The only type of communication that is reasonable to thwart is the type that surreptitiously or otherwise seeks to limit the freedom of another's speech, so long as the "another" remains an individual and not someone attached to an organization whose mandate seeks to generate profits or any other accumulation of wealth. By this reasoning, a person may call for an end to a particular newspaper; the newspaper, however, being larger and presumably more powerful, cannot call for an end to a particular person.

    Article 7
     The health of the environment guarantees our own longevity. Therefore, anything agreed upon by a simple plurality of those in the scientific community to work against the interests of the natural environment's ability to sustain itself shall be on a par with the crimes of murder and treason.

    Article 8
    The only rights afforded the separate states are those concerning domestic governors, county leaders, and common defense. Each state may elect a proportionate number of county leaders who will seek redress with the federal government for any needs not specifically referenced in this document.
    Regarding defense, the publicly-elected governor of each state shall determine--in consultation with the other publicly-elected governors throughout the nation--the defensive needs of the United States and of the ability of the separate states to support this need. In the event of a military attack against the United States or against any state therein, it shall be the duty of the other states to deliver enlisted troops, machines and material for the reconstruction of any damages done. 
    Any war of offense against another country, as determined by a simple majority of the governors of the several states, shall be grounds for immediate impeachment and removal from office of the Chief Executive.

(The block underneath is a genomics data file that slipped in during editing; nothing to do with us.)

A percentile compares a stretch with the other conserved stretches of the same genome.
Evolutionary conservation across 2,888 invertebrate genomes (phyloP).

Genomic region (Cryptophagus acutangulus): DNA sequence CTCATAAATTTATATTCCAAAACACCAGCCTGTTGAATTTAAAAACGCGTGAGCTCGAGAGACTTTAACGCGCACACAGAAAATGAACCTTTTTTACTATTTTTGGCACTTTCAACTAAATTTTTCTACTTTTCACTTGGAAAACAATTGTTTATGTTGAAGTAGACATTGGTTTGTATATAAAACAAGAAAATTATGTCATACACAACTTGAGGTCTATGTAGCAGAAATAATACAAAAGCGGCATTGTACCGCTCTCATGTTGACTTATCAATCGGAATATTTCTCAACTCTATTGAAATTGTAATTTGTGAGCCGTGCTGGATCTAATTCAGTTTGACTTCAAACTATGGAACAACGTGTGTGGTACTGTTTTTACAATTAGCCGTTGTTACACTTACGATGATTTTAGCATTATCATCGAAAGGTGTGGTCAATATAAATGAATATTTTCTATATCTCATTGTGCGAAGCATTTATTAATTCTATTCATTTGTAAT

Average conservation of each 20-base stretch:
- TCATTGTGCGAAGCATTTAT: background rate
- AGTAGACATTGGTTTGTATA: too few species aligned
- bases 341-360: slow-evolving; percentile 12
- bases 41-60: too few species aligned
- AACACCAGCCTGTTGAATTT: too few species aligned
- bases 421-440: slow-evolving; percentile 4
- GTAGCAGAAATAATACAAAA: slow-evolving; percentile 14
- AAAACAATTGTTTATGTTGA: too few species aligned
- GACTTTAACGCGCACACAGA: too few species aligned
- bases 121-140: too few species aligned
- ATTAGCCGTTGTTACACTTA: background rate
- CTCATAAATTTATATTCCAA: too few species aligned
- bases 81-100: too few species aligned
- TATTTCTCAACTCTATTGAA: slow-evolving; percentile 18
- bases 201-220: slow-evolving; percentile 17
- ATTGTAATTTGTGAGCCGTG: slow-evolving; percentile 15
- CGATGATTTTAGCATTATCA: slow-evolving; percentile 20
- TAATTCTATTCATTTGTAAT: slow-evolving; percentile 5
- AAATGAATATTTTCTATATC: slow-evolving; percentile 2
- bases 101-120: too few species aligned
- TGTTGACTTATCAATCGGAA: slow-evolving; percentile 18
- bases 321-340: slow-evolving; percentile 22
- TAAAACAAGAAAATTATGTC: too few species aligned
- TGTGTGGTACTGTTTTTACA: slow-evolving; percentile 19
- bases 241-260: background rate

Article 9
    Whereas the office holders of Congress are now vacated by edict, the states shall hold public and direct elections once every four years, or at such time as a vote of no confidence arises, whichever shall occur sooner. Anyone residing within a state for six months or longer who has reached the majority age of eighteen years or above shall be free to vote for the County Leader as well as the State Governor and National President. The several County Leaders shall, with the Governors, form the government of each state.
    The election of the President, or Chief Executive of the Country, shall likewise take place in four year increments, though staggered so that they occur at the end of the state government's second year. 
    The elections of all offices mentioned above shall be the result of publicly-funded campaigns which shall not exceed a duration of fourteen days. The financing of any campaign shall not exceed the total of the federal minimum wage multiplied by the number 2080.
    Each state shall be charged with the humane rehabilitation of its convicted criminal population, except in the case of federal criminality. To that end, the states with the lowest criminal recidivism shall receive additional funds from the federal government.